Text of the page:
The Financial Planning Coalition (“Coalition”) – comprised of Certified Financial Planner Board of Standards (“CFP Board”), the Financial Planning Association® (“FPA”), and the National Association of Personal Financial Advisors (“NAPFA”) – on December 14, 2018, submitted a comment letter to the NJ Securities Bureau on the pre-proposal to adopt a state-based fiduciary standard for personalized investment advice.This comment letter echoes many of the points made by John Crosby, CFP®, ChFC, CLTC, CRPC, on behalf of the Financial Planning Association, in testimony on November 19, 2018 before the Bureau.
The Coalition’s position on a fiduciary standard for personalized investment advice is based upon the real-world business experience of the more than 82,000 CFP® professionals who are stakeholders and members of the Coalition organizations. Importantly, CFP® professionals provide fiduciary-level services across business models – as investment advisers, broker-dealers, and insurance agents – and across compensation models – including commission and fee models. It is this unique perspective the Coalition brings to the discussion about the proper standard of conduct for investment advice.
Read full comment letter here.
Ted Knutson of Financial Advisor reports that several consumer advocates have forcefully criticized SEC Chair Mary Jo White for slow and weak investor protection rulemaking, including the Commission’s failure to adopt a uniform fiduciary standard.
Excerpt– Securities and Exchange Commission Chairman Mary Jo White was attacked for slow and weak investor protection rulemaking by several consumer advocates in e-mails and conversations with Financial Advisor magazine.
“Investor protection under Chair White has been virtually nonexistent. Her positions in the crowdfunding and private offering rulemakings and her false promises regarding the fiduciary duty reflect a strong anti-investor bent,” said SEC Investor Advisory Committee member and University of Mississippi Law Professor Mercer Bullard on Tuesday.
Mark Schoeff of Investment News reports that the spending bill passed by the House of Representatives on June 16 raises the SEC’s budget by $50 million, but is $300 million less than the SEC needs to strengthen investment adviser oversight. Efforts by Rep. Maxine Waters (D-CA) to attach an amendment allowing the SEC to charge user fees to make up for this budget shortfall were unsuccessful. The bill also includes an amendment barring the SEC from imposing a fiduciary standard on broker-dealers during the federal fiscal year beginning October 1.
Excerpt– The House of Representatives approved a spending bill Wednesday that denies the Securities and Exchange Commission the funding it says it needs to strengthen investment adviser oversight.
In a 228-195 vote, the House passed a $21.3 billion appropriations bill that funds the SEC, Treasury Department and many other agencies. The measure gives the SEC a $50 million budget increase, about $300 million less than the agency requested. Under the bill, the SEC would operate on a $1.4 billion budget in fiscal 2015, which begins on Oct. 1.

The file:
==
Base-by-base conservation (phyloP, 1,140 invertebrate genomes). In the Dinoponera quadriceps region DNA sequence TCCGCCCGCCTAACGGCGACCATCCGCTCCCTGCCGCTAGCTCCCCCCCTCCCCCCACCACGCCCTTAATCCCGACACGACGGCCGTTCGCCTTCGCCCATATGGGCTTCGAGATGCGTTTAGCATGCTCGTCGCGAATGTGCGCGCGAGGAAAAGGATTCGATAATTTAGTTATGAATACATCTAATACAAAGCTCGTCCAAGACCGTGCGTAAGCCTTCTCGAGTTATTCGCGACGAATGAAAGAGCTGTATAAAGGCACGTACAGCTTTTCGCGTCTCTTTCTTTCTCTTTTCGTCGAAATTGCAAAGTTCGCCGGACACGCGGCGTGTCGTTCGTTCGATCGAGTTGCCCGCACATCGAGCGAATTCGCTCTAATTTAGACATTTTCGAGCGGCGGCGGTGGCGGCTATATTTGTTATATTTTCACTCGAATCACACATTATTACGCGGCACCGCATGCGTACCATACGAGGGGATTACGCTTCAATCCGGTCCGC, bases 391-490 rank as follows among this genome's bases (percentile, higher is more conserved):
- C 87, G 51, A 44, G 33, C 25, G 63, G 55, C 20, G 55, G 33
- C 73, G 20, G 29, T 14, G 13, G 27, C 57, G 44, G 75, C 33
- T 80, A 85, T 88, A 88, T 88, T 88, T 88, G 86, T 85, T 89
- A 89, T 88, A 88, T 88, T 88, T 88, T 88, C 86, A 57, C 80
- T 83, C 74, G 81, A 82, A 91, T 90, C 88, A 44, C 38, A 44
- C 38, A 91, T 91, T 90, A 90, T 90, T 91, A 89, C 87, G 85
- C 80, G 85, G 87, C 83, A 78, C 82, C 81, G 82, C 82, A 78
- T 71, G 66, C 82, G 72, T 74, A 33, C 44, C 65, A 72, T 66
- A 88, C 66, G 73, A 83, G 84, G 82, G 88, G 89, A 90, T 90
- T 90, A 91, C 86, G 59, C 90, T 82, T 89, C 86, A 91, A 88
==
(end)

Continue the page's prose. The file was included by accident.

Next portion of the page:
John D. Rogers, President and CEO of the CFA Institute discusses how the financial industry and investors would benefit if “an era of fiduciary capitalism emerges.”
Excerpt: Earlier this week, over 1,800 investment professionals took time out to visit Seattle for CFA Institute’s 67th Annual Conference. This was an important opportunity to join an initiative that is about the future of finance and shaping an industry that better serves society. Education has a crucial role to play in helping to restore to financial intermediaries a greater sense of social purpose, and that’s why CFA Institute and other professional organizations exist. A new mindset, one we could call fiduciary capitalism, is worth considering. The leaders here will likely include institutional investors – pension funds, endowments, foundations and sovereign wealth funds – as well as early adopters in the fund management industry. Based on a duty of care and loyalty and the obligation to place the needs of their beneficiaries above all other considerations, these investors share an agenda.
John G. Taft, CEO of RBC Wealth Management U.S., discusses the need to extend a uniform fiduciary standard of care across the financial planning profession.
Excerpt: There is a regulatory reform that will enable the wealth-management industry to better serve the investing public. It is a simple way to ensure that individual consumers of financial advice receive the same high level of regulatory protection — no matter which firm they walk into, which advisor they work with, what kind of advice they receive, or how they pay for it, and without compromising their access to products or services or otherwise limiting their investing choices.
In the Chicago Tribune, Gail Marks Jarvis stresses the need for investors to ensure that their financial planner is held to ethical standards and provides financial planning services pursuant to a fiduciary standard of care.
Excerpt: It’s a typical reaction: You don’t think you have the slightest idea how to invest your money for your future, so you figure you’ll go to an expert and get it right.
The trouble is that the investment business is full of conflicts of interest. And naive individuals, who go blindly for help, often end up getting dinged in the process. The more you need help, the more chance you will get taken.